In this study, we explore the collaborations from the NGDs’ point of view. Firstly, we describe who their most essential collaborators were and what they predominantly were collaborating on. Secondly, we explore how the NGDs employed different strategies when striving to establish and maintain their collaborations. In the discussion, we address the why to explore what is at stake.

The collaborators and the nature of collaboration

During the field study, it became evident that the NGDs consulted different collaborators depending on the challenge they were facing: peer NGDs were seen as a safe haven where uncertainty could be shared; registered nurses were consulted about local know-how; senior doctors were addressed in decision-making; and junior doctors were addressed concerning decision-making and local know-how (see Fig. 1). It is important to notice that the figure illustrates who the NGDs predominantly consulted when in need of help and is as such a simplification. The NGDs sometimes asked registered nurses about clinical decisions, for example which blood test to order, and the NGDs sometimes consulted senior doctors about local know-how, for example where the nearest place to dictate was. However, the aim of the figure is to point out the prevailing and preferred pattern.

Fig. 1
figure 1

Newly graduated doctors’ collaborators and the reasons they were consulted

In the transition period, the presence of peers was crucial. In the interviews, the NGDs expressed how the community with other NGDs provided a feeling of solidarity and a safe haven where both insecurities, difficult experiences, doubts and “stupid” questions were shared (Fig. 1). One NGD expressed: “I honestly don’t know what I would have done without you guys [nearest peers]”. In the field study, it was likewise evident how the NGDs used one another, e.g. when having doubts concerning the patients or when an NGD felt frustrated about her new workplan, she discussed it with one of her peers.

The registered nurses (RN) were constantly consulted by the NGDs about local procedures, and a common phrase during the field study was “how do you usually do this?”. This included both practical issues such as how to use a pager, and issues concerning handling the patients. Contrary to the NGDs, the RNs were predominantly affiliated with one department or unit, which endowed them with experience and knowledge about both local procedures and the patient population of the given department:

NGD8: I also think, still, when I’m called to the department during the night when a patient has died, and the relatives are present and want to talk to the doctor (snorts). If it’s a patient who has died of something I can’t even pronounce, and I have to explain “was the patient in pain? Did it go as planned?”. In such moments I just feel SO incompetent. It’s just crap. Luckily, luckily, LUCKILY I’ve only experienced working with great nurses in such situations who were really an essential support. (Group interview)

When the NGDs trotted across the hospital premises multiple times each shift to see patients and work in various sections of the hospital, the RNs were often the ones present, knowing the history and condition of the patients, and thus they became key collaborators to the NGDs.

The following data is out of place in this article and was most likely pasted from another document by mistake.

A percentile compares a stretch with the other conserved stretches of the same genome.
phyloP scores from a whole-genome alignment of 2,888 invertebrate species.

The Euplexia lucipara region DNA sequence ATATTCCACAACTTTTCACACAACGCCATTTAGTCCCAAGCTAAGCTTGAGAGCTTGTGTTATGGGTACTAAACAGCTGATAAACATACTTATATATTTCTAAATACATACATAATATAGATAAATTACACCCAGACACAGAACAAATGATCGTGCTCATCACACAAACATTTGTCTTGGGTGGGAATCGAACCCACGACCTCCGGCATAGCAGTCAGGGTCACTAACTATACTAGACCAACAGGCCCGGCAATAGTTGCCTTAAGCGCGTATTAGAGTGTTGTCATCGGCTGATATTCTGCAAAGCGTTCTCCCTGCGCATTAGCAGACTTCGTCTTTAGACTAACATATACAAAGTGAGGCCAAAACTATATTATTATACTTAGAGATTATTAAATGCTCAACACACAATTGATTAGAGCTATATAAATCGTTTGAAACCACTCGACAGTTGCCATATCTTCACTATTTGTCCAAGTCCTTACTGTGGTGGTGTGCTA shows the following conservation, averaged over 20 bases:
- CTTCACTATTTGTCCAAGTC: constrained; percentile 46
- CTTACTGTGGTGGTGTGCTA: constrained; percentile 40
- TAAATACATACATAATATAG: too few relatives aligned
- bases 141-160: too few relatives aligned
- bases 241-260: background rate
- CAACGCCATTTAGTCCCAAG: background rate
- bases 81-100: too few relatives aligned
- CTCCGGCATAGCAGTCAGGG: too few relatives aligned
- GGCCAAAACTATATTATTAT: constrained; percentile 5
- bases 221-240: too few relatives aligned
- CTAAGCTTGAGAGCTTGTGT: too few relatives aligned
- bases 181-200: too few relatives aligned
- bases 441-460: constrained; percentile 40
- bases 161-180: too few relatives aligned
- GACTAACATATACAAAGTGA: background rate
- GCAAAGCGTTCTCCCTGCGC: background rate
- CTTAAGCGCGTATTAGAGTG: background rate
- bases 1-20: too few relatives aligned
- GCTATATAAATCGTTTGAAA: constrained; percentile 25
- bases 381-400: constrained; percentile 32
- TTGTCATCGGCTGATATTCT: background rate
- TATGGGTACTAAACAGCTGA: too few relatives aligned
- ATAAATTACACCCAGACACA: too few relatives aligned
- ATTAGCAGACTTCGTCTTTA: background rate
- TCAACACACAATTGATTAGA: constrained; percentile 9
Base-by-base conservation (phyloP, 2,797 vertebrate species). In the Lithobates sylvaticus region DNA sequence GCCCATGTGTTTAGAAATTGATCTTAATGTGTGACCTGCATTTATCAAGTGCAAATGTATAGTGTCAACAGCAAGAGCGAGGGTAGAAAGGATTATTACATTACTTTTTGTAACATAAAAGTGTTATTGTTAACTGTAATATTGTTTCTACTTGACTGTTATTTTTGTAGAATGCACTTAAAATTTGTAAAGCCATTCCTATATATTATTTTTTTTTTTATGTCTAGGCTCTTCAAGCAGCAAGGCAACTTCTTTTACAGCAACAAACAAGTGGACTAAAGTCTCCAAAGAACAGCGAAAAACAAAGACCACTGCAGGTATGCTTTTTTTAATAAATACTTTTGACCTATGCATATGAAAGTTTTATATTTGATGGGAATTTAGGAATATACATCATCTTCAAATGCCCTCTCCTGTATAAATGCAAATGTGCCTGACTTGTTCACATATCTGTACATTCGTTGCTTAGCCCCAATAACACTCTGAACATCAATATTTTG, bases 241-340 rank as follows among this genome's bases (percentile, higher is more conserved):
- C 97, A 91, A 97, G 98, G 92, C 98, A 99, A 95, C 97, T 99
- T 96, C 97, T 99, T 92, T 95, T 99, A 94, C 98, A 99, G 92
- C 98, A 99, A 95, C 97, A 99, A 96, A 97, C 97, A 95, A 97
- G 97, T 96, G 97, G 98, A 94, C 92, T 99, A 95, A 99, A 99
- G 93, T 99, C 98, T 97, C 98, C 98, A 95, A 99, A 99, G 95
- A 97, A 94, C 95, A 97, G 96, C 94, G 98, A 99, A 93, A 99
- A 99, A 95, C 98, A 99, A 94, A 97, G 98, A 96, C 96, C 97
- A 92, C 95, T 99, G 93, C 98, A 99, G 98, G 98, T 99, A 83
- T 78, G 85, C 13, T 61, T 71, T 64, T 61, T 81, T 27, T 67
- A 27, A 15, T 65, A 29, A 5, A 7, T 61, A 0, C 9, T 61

While the peers and RNs were often addressed concerning struggles about local know-how, the NGDs consulted the senior doctors in decision-making issues; for example, concerning diagnostics, further treatments, admission or discharging (Fig. 1). This was evident when following NGD5 during her shift as she received a patient who remained hypotensive despite being administered large amounts of intravenous fluids. In this case, NGD5 was unable to obtain the support from the senior doctor on call because of more acutely ill patients in the A&E. Even though many peers and RNs were present, NGD5 persisted her waiting and wandering. When she contacted the RNs, it was only to ask if they had seen the physician on call. In the end, NGD5 was flushed and seemed really frustrated. When the observer asked if she was feeling insecure about treating the patient alone, she said: “no, I can always call anaesthesia. It’s just because I don’t know what to do to get on with treating the patient”.

The use of senior doctors in decision-making concerning patients was also evident in the observation that they were chasing the senior doctors. There were often several NGDs looking for the senior doctors, and despite the presence of several RNs and NGDs, there were often a crowd gathering around the more experienced doctors:

During the supervision there is much disturbance. Many people are present, there are many who talk or make phone calls, and many NGDs are waiting for the senior doctor. Several seem impatient. They are moving uneasily from side to side, taking deep breaths looking at the clock and their notes. (Field note)

The last group of collaborators were the more experienced junior doctors. These were often addressed concerning local know-how and procedures, but also in decision-making (Fig. 1). The consulting with junior doctors in decision-making happened particularly with junior doctors from other departments, for example cardiology or gastrointestinal surgery. As junior doctors were more accessible, the NGDs found it easier and contributing to the pace of work to ask junior doctors present rather than contacting seniors on call.

The NGDs’ strategies in the interactions with collaborators

During the field study it became apparent that the NGDs actively committed themselves to establishing and maintaining good relationships with their collaborators. In this endeavour, they used different strategies: 1) Displaying competence; 2) Appearing humble; and 3) Playing the game. These three strategies were performative and were neither exhaustive nor completely separated.

Displaying competence

The NGDs were acutely aware of projecting competence when collaborating with colleagues. This was strongly related to demonstrating independence. Sentences and words used by the NGDs like “not being a burden” and “disturb” indicate how the NGDs did not want to be an encumbrance to their colleagues by interrupting with what might be seen as “banalities”. This sometimes made them consult other peers or junior doctors before asking the senior doctors, for example, when the NGDs were in doubt about ordering a scan or the correct dose of medicine. When the NGDs needed to consult the senior doctors in decision-making it could take many considerations: